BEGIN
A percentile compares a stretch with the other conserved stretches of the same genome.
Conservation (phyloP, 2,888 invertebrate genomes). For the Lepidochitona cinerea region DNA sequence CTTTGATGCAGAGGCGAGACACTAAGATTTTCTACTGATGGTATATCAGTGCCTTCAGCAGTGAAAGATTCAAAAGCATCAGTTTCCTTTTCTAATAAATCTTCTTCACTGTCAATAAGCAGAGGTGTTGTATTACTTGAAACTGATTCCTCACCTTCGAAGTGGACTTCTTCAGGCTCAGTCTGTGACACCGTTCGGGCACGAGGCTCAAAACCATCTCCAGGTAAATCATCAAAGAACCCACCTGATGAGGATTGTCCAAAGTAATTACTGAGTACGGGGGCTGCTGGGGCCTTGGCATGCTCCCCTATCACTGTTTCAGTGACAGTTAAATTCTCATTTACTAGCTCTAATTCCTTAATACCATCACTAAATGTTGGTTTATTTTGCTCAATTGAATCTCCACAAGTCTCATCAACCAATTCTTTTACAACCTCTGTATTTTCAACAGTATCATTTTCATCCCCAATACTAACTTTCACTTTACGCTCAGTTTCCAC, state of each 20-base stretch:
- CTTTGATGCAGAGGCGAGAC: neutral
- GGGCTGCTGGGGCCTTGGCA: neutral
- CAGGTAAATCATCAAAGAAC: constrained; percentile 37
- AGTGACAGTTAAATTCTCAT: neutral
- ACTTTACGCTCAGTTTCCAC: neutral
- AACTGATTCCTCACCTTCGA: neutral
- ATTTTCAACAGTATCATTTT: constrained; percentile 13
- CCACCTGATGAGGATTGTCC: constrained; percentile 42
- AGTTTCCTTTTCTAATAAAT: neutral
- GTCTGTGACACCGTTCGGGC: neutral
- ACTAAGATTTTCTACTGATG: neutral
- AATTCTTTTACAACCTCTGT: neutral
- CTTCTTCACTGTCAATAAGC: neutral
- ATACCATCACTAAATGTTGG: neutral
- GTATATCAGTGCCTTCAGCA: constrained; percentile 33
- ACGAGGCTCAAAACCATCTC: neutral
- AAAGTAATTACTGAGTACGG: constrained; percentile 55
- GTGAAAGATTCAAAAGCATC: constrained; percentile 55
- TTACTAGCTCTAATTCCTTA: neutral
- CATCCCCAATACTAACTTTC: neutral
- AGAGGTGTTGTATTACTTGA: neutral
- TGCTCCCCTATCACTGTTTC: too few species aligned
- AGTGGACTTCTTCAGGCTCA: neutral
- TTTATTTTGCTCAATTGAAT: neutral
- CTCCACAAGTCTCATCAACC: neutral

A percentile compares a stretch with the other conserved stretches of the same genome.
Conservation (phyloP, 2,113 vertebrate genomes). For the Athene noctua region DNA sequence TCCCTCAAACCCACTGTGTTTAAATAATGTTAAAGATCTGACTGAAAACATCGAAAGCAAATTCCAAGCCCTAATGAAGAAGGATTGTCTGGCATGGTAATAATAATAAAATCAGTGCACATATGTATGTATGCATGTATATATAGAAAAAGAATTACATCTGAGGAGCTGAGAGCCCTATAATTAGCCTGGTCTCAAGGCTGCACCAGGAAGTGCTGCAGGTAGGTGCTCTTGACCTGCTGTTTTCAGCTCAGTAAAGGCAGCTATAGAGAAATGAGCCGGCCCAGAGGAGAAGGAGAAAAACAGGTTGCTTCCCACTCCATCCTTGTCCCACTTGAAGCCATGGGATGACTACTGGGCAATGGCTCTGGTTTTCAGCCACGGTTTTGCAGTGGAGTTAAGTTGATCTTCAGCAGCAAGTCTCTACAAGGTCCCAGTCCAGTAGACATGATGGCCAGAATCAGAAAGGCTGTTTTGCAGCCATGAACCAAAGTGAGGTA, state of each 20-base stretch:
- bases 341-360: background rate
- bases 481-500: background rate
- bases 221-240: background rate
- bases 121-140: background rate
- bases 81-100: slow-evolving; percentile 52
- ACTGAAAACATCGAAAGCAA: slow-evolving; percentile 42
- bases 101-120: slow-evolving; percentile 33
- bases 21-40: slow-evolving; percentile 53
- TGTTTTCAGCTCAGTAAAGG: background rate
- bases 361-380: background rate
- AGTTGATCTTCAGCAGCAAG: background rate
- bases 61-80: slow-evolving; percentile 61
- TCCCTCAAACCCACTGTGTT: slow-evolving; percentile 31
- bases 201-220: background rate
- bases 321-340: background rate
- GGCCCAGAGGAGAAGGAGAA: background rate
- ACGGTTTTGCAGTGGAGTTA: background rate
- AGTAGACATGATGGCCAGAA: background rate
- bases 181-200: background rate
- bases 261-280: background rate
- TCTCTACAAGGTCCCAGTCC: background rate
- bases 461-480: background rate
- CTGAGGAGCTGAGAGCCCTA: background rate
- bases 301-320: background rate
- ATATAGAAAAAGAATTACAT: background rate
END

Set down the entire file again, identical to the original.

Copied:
A percentile compares a stretch with the other conserved stretches of the same genome.
Conservation (phyloP, 2,888 invertebrate genomes). For the Lepidochitona cinerea region DNA sequence CTTTGATGCAGAGGCGAGACACTAAGATTTTCTACTGATGGTATATCAGTGCCTTCAGCAGTGAAAGATTCAAAAGCATCAGTTTCCTTTTCTAATAAATCTTCTTCACTGTCAATAAGCAGAGGTGTTGTATTACTTGAAACTGATTCCTCACCTTCGAAGTGGACTTCTTCAGGCTCAGTCTGTGACACCGTTCGGGCACGAGGCTCAAAACCATCTCCAGGTAAATCATCAAAGAACCCACCTGATGAGGATTGTCCAAAGTAATTACTGAGTACGGGGGCTGCTGGGGCCTTGGCATGCTCCCCTATCACTGTTTCAGTGACAGTTAAATTCTCATTTACTAGCTCTAATTCCTTAATACCATCACTAAATGTTGGTTTATTTTGCTCAATTGAATCTCCACAAGTCTCATCAACCAATTCTTTTACAACCTCTGTATTTTCAACAGTATCATTTTCATCCCCAATACTAACTTTCACTTTACGCTCAGTTTCCAC, state of each 20-base stretch:
- CTTTGATGCAGAGGCGAGAC: neutral
- GGGCTGCTGGGGCCTTGGCA: neutral
- CAGGTAAATCATCAAAGAAC: constrained; percentile 37
- AGTGACAGTTAAATTCTCAT: neutral
- ACTTTACGCTCAGTTTCCAC: neutral
- AACTGATTCCTCACCTTCGA: neutral
- ATTTTCAACAGTATCATTTT: constrained; percentile 13
- CCACCTGATGAGGATTGTCC: constrained; percentile 42
- AGTTTCCTTTTCTAATAAAT: neutral
- GTCTGTGACACCGTTCGGGC: neutral
- ACTAAGATTTTCTACTGATG: neutral
- AATTCTTTTACAACCTCTGT: neutral
- CTTCTTCACTGTCAATAAGC: neutral
- ATACCATCACTAAATGTTGG: neutral
- GTATATCAGTGCCTTCAGCA: constrained; percentile 33
- ACGAGGCTCAAAACCATCTC: neutral
- AAAGTAATTACTGAGTACGG: constrained; percentile 55
- GTGAAAGATTCAAAAGCATC: constrained; percentile 55
- TTACTAGCTCTAATTCCTTA: neutral
- CATCCCCAATACTAACTTTC: neutral
- AGAGGTGTTGTATTACTTGA: neutral
- TGCTCCCCTATCACTGTTTC: too few species aligned
- AGTGGACTTCTTCAGGCTCA: neutral
- TTTATTTTGCTCAATTGAAT: neutral
- CTCCACAAGTCTCATCAACC: neutral

A percentile compares a stretch with the other conserved stretches of the same genome.
Conservation (phyloP, 2,113 vertebrate genomes). For the Athene noctua region DNA sequence TCCCTCAAACCCACTGTGTTTAAATAATGTTAAAGATCTGACTGAAAACATCGAAAGCAAATTCCAAGCCCTAATGAAGAAGGATTGTCTGGCATGGTAATAATAATAAAATCAGTGCACATATGTATGTATGCATGTATATATAGAAAAAGAATTACATCTGAGGAGCTGAGAGCCCTATAATTAGCCTGGTCTCAAGGCTGCACCAGGAAGTGCTGCAGGTAGGTGCTCTTGACCTGCTGTTTTCAGCTCAGTAAAGGCAGCTATAGAGAAATGAGCCGGCCCAGAGGAGAAGGAGAAAAACAGGTTGCTTCCCACTCCATCCTTGTCCCACTTGAAGCCATGGGATGACTACTGGGCAATGGCTCTGGTTTTCAGCCACGGTTTTGCAGTGGAGTTAAGTTGATCTTCAGCAGCAAGTCTCTACAAGGTCCCAGTCCAGTAGACATGATGGCCAGAATCAGAAAGGCTGTTTTGCAGCCATGAACCAAAGTGAGGTA, state of each 20-base stretch:
- bases 341-360: background rate
- bases 481-500: background rate
- bases 221-240: background rate
- bases 121-140: background rate
- bases 81-100: slow-evolving; percentile 52
- ACTGAAAACATCGAAAGCAA: slow-evolving; percentile 42
- bases 101-120: slow-evolving; percentile 33
- bases 21-40: slow-evolving; percentile 53
- TGTTTTCAGCTCAGTAAAGG: background rate
- bases 361-380: background rate
- AGTTGATCTTCAGCAGCAAG: background rate
- bases 61-80: slow-evolving; percentile 61
- TCCCTCAAACCCACTGTGTT: slow-evolving; percentile 31
- bases 201-220: background rate
- bases 321-340: background rate
- GGCCCAGAGGAGAAGGAGAA: background rate
- ACGGTTTTGCAGTGGAGTTA: background rate
- AGTAGACATGATGGCCAGAA: background rate
- bases 181-200: background rate
- bases 261-280: background rate
- TCTCTACAAGGTCCCAGTCC: background rate
- bases 461-480: background rate
- CTGAGGAGCTGAGAGCCCTA: background rate
- bases 301-320: background rate
- ATATAGAAAAAGAATTACAT: background rate